that crawls on the bottom of the ocean.



These are some of them

farm-raised shrimps. Tasty, too.



Don't know why that guy sent them back.



You know why they

call them jumbo shrimp?



Wait a second. I forgot the joke.



Guys, what did I miss?



Frantz, you got jokes?



Let me hear one, come on.

I could use a good laugh.



Sorry, man, I can't think of any right now.



- How's everything going over here, Sol?

- Yeah, under control, boss.



Good. Let me know if you need anything.



What's up, Victor?



What I need is a fucking raise.

How about that?



Cheap shit.



- You pulling a double today, Victor?

- Yeah. I'll be here all night.



Me, too. I tell you, I don't need this shit.

I won't stick around here much longer.



None of us are. Didn't you hear?

They're closing the place.






Yeah, he's selling it. We got three weeks.



No fucking way.



When was he gonna tell us,

that glom hondeling fuck?



- When did you hear this?

- Arthur told us this morning.



Holy shit. See that takes the fucking cake.



I used to wash bodies for surgery,

not motherfucking dishes in some dump.



I was a doctor. Did you know that, Victor?



I know, Sol, you've told me.



Okay, you know then.



So what are you gonna do?

I mean, you got the kids and everything.



I don't know, Sol. I'm in big trouble.



At least you've got your education.

At least you've got that.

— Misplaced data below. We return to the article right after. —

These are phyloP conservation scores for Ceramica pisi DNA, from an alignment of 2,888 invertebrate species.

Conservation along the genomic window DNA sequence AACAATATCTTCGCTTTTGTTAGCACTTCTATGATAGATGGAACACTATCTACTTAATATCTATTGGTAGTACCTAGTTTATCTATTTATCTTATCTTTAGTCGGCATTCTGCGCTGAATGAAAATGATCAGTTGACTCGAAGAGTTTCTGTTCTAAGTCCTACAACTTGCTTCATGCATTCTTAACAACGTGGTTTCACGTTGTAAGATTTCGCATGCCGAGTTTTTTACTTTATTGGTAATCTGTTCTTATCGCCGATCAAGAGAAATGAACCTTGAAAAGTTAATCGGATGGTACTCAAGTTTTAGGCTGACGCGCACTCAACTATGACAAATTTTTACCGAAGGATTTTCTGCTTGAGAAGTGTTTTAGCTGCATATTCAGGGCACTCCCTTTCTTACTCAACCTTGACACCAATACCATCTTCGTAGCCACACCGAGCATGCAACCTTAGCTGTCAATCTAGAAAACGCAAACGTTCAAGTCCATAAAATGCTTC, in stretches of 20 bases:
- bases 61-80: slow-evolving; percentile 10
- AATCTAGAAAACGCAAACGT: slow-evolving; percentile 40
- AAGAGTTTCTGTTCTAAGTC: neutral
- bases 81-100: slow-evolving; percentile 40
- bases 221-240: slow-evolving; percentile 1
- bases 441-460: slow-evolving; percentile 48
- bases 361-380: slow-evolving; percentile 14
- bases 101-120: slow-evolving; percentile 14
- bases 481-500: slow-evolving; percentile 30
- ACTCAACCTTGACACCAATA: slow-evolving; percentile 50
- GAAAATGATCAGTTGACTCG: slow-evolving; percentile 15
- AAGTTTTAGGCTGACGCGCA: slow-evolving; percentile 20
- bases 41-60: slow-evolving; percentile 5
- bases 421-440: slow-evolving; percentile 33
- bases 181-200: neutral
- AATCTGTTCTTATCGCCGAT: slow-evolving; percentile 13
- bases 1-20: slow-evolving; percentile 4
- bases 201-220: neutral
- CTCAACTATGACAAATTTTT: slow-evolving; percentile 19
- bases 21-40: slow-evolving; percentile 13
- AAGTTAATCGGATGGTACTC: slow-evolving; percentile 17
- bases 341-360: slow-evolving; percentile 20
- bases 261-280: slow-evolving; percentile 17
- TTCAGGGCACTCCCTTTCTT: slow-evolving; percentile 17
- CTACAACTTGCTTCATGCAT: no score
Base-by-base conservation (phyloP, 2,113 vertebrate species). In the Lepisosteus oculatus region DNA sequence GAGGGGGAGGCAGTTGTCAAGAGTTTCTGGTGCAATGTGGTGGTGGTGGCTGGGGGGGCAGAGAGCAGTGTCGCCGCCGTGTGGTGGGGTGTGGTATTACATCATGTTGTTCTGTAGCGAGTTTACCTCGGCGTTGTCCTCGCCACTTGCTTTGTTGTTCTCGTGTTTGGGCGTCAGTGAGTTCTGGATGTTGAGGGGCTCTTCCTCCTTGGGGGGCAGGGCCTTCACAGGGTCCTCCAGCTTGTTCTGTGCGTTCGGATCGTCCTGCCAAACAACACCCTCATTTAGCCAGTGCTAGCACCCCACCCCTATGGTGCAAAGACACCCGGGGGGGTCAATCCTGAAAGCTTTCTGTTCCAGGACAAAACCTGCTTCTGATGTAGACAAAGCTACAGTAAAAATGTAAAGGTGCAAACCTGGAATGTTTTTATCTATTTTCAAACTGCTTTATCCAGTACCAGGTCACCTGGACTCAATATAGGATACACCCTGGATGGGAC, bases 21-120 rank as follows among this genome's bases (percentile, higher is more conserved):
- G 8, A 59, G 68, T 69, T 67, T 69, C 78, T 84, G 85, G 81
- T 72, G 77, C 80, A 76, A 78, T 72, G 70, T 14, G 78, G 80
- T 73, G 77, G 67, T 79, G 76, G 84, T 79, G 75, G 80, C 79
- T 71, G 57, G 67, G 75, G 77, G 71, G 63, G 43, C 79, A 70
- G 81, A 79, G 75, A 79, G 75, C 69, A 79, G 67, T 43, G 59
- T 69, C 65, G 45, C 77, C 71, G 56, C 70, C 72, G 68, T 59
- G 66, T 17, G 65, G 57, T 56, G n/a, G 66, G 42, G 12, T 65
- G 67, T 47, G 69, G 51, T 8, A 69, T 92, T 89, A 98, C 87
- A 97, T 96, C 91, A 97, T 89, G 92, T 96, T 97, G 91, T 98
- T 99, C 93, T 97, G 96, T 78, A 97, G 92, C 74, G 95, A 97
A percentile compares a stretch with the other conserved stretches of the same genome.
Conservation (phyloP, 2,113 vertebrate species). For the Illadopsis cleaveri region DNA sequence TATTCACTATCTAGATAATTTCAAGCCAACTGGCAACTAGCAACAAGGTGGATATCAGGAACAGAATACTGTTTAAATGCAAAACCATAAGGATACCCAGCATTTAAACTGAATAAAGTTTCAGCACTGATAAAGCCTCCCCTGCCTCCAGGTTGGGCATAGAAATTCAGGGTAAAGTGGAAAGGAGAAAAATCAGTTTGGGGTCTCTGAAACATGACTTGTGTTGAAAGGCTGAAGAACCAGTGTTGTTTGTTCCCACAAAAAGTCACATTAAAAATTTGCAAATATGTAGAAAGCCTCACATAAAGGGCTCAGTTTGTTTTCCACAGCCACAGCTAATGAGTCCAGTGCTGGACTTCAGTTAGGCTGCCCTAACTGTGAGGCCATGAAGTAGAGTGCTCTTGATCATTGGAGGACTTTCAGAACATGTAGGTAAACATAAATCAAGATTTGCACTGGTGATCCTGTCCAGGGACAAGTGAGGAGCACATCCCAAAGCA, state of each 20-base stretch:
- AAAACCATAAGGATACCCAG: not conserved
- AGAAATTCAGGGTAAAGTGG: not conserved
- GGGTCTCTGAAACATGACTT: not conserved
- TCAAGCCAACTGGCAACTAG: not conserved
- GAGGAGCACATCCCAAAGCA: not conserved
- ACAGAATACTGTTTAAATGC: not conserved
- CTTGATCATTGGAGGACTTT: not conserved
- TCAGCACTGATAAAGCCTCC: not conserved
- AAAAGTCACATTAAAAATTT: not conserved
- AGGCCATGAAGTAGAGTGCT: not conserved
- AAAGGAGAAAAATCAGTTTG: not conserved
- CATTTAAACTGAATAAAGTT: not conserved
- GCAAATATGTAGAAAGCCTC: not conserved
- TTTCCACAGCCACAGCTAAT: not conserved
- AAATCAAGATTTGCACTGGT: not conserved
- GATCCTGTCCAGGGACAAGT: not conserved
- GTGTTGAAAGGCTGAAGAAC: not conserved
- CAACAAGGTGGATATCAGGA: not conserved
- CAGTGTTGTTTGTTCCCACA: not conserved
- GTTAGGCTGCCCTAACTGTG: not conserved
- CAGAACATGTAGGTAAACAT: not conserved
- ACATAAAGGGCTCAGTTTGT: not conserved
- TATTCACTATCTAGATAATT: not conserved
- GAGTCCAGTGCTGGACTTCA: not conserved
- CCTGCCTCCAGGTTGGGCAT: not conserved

At least you've got your education.

At least you've got that.






I don't get off for another hour.

What am I supposed to do with him?



I don't know, figure it out.

I got a job interview and I can't flake on it.



Fuck. What's it for?



Remember that girl Spencer

that came through that time?



- She runs Scratch Publicity?

- Is it daytime?



Both, I guess. I'm not sure.



- I lost my fucking job today.

- Get the fuck out of here.



I told you you need to go by

and see Ruby so she could set you up.



Mad money up in there.



You make more money

working three nights a week there...



than working six days a week here.



- It's true.

- Can you just take him over to Rhonda's?



- I'll call her and tell her that you're coming.

- I guess.



And go by Burger King

and get him something to eat.



I got to go back inside.

Baby, Mama's got to go to work, okay?



I love you.



- I want Mama.

- It's okay.



Bye, Jo.



All right, baby,

we're just gonna go to Rhonda's.



You'll see Mommy later.






Check it out, a little trick.



See, here you got

three glasses on one hand...



and you just...



- Like that.

- Very impressive.



You learn that

in butler school or something?



No. Harvard cafeteria, actually.



That'll come in handy.

Even after your waitressing days are over...



and you're a big famous writer

throwing dinner parties in your crib.



From what I hear, my waitressing days

are about to be over real soon.



Business is horrible.

You've seen it in your tips.



I'm gonna try to help everyone out.



You'll get some severance

and then you can go on unemployment.



That sounds like a good plan.



Get paid to write.



It's the only artist grant